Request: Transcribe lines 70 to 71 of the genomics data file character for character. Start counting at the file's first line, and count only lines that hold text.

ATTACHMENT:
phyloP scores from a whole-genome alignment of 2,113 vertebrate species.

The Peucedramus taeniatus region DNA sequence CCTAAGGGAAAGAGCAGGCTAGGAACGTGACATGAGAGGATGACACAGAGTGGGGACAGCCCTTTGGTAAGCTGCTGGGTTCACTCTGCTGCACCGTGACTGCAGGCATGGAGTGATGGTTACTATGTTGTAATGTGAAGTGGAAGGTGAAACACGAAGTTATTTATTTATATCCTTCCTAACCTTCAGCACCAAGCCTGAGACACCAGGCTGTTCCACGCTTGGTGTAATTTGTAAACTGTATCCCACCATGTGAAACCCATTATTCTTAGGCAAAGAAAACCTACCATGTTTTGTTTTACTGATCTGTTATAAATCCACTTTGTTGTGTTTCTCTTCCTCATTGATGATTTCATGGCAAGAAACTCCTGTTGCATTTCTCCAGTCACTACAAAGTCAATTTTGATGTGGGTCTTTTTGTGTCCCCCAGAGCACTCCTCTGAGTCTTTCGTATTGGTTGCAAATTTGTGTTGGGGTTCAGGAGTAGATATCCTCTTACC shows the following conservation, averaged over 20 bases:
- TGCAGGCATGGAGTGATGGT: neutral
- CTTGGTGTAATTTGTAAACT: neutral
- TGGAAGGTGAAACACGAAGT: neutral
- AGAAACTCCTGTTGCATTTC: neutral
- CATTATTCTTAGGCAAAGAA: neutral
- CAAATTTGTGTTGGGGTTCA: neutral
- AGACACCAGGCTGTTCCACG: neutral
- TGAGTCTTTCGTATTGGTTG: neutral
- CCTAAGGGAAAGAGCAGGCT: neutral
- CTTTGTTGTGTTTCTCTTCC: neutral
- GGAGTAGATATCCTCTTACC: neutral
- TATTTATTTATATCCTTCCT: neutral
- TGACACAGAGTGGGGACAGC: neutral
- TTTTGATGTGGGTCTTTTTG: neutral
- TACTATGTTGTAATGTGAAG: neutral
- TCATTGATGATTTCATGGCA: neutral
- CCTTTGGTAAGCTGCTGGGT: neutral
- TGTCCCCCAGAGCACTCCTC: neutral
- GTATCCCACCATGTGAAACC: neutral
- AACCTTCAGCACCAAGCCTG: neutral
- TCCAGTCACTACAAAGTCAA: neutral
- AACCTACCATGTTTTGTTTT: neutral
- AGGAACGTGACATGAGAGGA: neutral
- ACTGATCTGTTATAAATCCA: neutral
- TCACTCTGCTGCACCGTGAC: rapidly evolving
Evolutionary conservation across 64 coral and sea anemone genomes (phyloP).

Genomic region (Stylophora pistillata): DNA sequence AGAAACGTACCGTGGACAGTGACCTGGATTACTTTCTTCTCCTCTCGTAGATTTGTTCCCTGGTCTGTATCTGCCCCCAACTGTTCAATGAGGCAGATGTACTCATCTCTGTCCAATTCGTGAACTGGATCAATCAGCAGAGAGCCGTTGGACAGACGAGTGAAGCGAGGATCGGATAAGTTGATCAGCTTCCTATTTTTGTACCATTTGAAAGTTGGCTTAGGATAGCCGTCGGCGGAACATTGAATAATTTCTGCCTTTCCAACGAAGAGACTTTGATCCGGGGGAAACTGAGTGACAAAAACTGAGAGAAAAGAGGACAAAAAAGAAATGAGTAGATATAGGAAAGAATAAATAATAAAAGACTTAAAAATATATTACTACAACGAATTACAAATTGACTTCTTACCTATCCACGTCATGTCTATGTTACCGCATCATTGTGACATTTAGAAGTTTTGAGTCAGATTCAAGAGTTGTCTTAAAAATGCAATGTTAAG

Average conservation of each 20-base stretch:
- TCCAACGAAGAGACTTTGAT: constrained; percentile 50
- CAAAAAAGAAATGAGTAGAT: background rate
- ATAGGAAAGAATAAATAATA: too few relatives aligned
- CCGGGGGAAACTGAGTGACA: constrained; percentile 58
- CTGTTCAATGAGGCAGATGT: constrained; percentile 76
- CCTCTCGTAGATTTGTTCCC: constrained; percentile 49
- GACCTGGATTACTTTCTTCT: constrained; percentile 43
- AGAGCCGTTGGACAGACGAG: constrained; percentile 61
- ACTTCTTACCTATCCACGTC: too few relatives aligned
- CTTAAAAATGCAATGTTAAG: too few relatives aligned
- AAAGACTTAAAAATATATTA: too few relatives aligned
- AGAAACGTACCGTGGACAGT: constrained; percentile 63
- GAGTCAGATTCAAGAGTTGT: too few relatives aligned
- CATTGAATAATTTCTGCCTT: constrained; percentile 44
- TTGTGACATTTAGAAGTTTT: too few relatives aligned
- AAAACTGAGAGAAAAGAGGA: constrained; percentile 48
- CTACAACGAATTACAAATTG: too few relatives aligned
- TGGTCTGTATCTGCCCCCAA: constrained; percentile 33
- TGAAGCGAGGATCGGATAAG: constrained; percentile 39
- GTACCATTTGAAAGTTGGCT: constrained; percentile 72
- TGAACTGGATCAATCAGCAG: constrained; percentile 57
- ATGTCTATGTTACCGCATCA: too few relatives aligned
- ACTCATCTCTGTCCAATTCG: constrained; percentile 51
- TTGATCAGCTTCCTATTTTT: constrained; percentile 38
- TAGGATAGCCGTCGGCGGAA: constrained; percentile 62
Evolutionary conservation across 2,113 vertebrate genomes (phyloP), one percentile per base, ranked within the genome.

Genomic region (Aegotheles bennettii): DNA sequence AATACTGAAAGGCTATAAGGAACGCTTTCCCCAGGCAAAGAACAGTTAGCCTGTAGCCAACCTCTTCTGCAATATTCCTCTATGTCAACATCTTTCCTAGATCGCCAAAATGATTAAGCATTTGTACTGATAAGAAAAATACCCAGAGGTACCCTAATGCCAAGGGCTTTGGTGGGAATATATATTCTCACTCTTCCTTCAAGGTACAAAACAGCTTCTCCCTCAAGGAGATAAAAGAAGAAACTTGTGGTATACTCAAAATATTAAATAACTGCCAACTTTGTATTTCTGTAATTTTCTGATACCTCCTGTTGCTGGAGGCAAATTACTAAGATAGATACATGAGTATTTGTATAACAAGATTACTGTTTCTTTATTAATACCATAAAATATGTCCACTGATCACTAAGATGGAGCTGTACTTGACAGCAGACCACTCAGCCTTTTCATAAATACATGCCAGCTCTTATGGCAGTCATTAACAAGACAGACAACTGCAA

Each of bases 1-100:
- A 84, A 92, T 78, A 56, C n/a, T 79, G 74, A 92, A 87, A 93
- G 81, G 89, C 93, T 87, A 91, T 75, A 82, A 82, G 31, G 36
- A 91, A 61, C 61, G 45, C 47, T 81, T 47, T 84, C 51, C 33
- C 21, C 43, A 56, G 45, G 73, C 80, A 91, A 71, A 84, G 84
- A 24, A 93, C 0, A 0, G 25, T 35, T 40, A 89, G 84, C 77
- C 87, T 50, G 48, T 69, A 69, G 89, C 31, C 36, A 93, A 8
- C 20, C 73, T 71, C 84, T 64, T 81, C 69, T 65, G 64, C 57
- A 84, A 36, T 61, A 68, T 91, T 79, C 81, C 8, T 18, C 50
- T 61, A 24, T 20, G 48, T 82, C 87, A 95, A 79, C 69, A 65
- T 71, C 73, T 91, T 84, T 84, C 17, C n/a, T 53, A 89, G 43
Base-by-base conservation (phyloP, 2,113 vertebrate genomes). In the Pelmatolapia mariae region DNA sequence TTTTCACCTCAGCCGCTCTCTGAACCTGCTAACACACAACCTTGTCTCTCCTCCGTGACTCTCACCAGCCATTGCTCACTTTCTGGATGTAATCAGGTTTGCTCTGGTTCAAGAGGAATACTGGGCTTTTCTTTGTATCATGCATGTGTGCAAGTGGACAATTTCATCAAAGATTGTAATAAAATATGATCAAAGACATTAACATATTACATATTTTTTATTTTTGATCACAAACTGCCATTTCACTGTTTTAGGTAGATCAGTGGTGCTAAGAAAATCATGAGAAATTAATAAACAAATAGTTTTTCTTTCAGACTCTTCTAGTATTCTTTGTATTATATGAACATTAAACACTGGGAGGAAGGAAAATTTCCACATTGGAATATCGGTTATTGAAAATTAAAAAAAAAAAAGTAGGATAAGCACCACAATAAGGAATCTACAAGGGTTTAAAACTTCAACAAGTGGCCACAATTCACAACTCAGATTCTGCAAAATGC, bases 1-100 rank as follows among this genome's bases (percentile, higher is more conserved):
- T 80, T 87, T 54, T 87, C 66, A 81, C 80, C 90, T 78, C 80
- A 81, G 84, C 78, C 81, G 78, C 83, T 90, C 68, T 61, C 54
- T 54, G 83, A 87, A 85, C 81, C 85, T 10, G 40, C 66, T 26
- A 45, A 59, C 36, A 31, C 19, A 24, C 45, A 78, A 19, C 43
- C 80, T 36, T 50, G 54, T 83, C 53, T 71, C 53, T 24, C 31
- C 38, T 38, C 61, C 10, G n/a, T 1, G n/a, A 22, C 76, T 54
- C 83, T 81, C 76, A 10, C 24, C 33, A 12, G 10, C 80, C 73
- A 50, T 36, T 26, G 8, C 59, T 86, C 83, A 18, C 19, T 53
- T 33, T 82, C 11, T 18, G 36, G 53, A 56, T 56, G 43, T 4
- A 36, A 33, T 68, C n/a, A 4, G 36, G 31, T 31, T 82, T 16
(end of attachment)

- T 80, T 87, T 54, T 87, C 66, A 81, C 80, C 90, T 78, C 80
- A 81, G 84, C 78, C 81, G 78, C 83, T 90, C 68, T 61, C 54